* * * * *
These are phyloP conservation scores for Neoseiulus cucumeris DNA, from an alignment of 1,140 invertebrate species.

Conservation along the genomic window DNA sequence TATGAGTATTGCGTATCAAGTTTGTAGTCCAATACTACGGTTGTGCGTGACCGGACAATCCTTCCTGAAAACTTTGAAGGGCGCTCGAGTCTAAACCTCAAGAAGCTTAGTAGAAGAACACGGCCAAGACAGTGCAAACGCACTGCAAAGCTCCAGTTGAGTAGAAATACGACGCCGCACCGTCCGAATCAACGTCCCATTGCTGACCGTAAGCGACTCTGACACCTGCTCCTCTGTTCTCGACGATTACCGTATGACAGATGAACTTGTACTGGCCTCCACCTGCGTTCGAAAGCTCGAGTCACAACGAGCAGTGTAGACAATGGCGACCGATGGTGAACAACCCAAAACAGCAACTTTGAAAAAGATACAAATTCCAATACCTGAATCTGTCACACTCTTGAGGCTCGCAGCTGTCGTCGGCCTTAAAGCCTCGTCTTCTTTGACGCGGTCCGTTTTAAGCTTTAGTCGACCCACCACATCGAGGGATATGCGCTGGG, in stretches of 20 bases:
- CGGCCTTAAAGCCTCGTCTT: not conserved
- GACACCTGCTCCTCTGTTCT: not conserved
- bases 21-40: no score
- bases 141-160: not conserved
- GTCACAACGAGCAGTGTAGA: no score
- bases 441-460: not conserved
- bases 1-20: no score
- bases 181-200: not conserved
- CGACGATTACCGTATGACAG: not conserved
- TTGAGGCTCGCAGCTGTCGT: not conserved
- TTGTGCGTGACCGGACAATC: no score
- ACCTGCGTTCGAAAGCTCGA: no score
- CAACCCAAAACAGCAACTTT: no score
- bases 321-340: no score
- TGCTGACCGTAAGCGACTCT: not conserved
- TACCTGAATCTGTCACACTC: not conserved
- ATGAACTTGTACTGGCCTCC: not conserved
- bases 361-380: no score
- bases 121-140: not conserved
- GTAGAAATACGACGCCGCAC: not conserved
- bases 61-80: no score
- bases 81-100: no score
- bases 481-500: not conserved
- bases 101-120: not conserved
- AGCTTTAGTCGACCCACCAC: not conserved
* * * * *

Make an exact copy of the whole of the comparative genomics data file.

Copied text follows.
These are phyloP conservation scores for Neoseiulus cucumeris DNA, from an alignment of 1,140 invertebrate species.

Conservation along the genomic window DNA sequence TATGAGTATTGCGTATCAAGTTTGTAGTCCAATACTACGGTTGTGCGTGACCGGACAATCCTTCCTGAAAACTTTGAAGGGCGCTCGAGTCTAAACCTCAAGAAGCTTAGTAGAAGAACACGGCCAAGACAGTGCAAACGCACTGCAAAGCTCCAGTTGAGTAGAAATACGACGCCGCACCGTCCGAATCAACGTCCCATTGCTGACCGTAAGCGACTCTGACACCTGCTCCTCTGTTCTCGACGATTACCGTATGACAGATGAACTTGTACTGGCCTCCACCTGCGTTCGAAAGCTCGAGTCACAACGAGCAGTGTAGACAATGGCGACCGATGGTGAACAACCCAAAACAGCAACTTTGAAAAAGATACAAATTCCAATACCTGAATCTGTCACACTCTTGAGGCTCGCAGCTGTCGTCGGCCTTAAAGCCTCGTCTTCTTTGACGCGGTCCGTTTTAAGCTTTAGTCGACCCACCACATCGAGGGATATGCGCTGGG, in stretches of 20 bases:
- CGGCCTTAAAGCCTCGTCTT: not conserved
- GACACCTGCTCCTCTGTTCT: not conserved
- bases 21-40: no score
- bases 141-160: not conserved
- GTCACAACGAGCAGTGTAGA: no score
- bases 441-460: not conserved
- bases 1-20: no score
- bases 181-200: not conserved
- CGACGATTACCGTATGACAG: not conserved
- TTGAGGCTCGCAGCTGTCGT: not conserved
- TTGTGCGTGACCGGACAATC: no score
- ACCTGCGTTCGAAAGCTCGA: no score
- CAACCCAAAACAGCAACTTT: no score
- bases 321-340: no score
- TGCTGACCGTAAGCGACTCT: not conserved
- TACCTGAATCTGTCACACTC: not conserved
- ATGAACTTGTACTGGCCTCC: not conserved
- bases 361-380: no score
- bases 121-140: not conserved
- GTAGAAATACGACGCCGCAC: not conserved
- bases 61-80: no score
- bases 81-100: no score
- bases 481-500: not conserved
- bases 101-120: not conserved
- AGCTTTAGTCGACCCACCAC: not conserved